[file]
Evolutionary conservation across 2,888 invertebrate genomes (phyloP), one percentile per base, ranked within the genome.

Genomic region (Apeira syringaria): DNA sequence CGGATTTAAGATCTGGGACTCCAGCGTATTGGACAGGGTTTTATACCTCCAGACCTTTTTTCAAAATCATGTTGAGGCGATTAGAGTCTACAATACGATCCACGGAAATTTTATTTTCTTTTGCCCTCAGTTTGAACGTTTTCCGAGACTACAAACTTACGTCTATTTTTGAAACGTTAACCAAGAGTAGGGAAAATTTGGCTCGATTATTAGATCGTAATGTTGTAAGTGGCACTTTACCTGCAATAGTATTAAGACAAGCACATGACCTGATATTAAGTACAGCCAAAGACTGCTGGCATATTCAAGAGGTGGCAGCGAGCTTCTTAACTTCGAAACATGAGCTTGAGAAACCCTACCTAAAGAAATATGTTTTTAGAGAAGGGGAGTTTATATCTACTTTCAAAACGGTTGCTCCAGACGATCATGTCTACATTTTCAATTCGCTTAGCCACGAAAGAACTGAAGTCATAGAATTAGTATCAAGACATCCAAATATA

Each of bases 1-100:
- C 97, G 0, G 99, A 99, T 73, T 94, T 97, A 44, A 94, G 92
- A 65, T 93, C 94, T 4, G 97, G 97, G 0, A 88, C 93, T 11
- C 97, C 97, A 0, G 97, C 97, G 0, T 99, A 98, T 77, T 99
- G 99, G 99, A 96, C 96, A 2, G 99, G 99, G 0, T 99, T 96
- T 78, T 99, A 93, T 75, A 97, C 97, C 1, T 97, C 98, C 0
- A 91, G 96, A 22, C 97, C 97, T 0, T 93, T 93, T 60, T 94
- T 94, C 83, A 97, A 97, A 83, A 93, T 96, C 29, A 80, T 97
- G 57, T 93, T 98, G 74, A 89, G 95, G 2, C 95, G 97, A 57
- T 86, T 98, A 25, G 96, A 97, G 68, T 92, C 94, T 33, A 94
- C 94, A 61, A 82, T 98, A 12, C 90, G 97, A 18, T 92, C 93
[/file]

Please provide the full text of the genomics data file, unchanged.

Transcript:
Evolutionary conservation across 2,888 invertebrate genomes (phyloP), one percentile per base, ranked within the genome.

Genomic region (Apeira syringaria): DNA sequence CGGATTTAAGATCTGGGACTCCAGCGTATTGGACAGGGTTTTATACCTCCAGACCTTTTTTCAAAATCATGTTGAGGCGATTAGAGTCTACAATACGATCCACGGAAATTTTATTTTCTTTTGCCCTCAGTTTGAACGTTTTCCGAGACTACAAACTTACGTCTATTTTTGAAACGTTAACCAAGAGTAGGGAAAATTTGGCTCGATTATTAGATCGTAATGTTGTAAGTGGCACTTTACCTGCAATAGTATTAAGACAAGCACATGACCTGATATTAAGTACAGCCAAAGACTGCTGGCATATTCAAGAGGTGGCAGCGAGCTTCTTAACTTCGAAACATGAGCTTGAGAAACCCTACCTAAAGAAATATGTTTTTAGAGAAGGGGAGTTTATATCTACTTTCAAAACGGTTGCTCCAGACGATCATGTCTACATTTTCAATTCGCTTAGCCACGAAAGAACTGAAGTCATAGAATTAGTATCAAGACATCCAAATATA

Each of bases 1-100:
- C 97, G 0, G 99, A 99, T 73, T 94, T 97, A 44, A 94, G 92
- A 65, T 93, C 94, T 4, G 97, G 97, G 0, A 88, C 93, T 11
- C 97, C 97, A 0, G 97, C 97, G 0, T 99, A 98, T 77, T 99
- G 99, G 99, A 96, C 96, A 2, G 99, G 99, G 0, T 99, T 96
- T 78, T 99, A 93, T 75, A 97, C 97, C 1, T 97, C 98, C 0
- A 91, G 96, A 22, C 97, C 97, T 0, T 93, T 93, T 60, T 94
- T 94, C 83, A 97, A 97, A 83, A 93, T 96, C 29, A 80, T 97
- G 57, T 93, T 98, G 74, A 89, G 95, G 2, C 95, G 97, A 57
- T 86, T 98, A 25, G 96, A 97, G 68, T 92, C 94, T 33, A 94
- C 94, A 61, A 82, T 98, A 12, C 90, G 97, A 18, T 92, C 93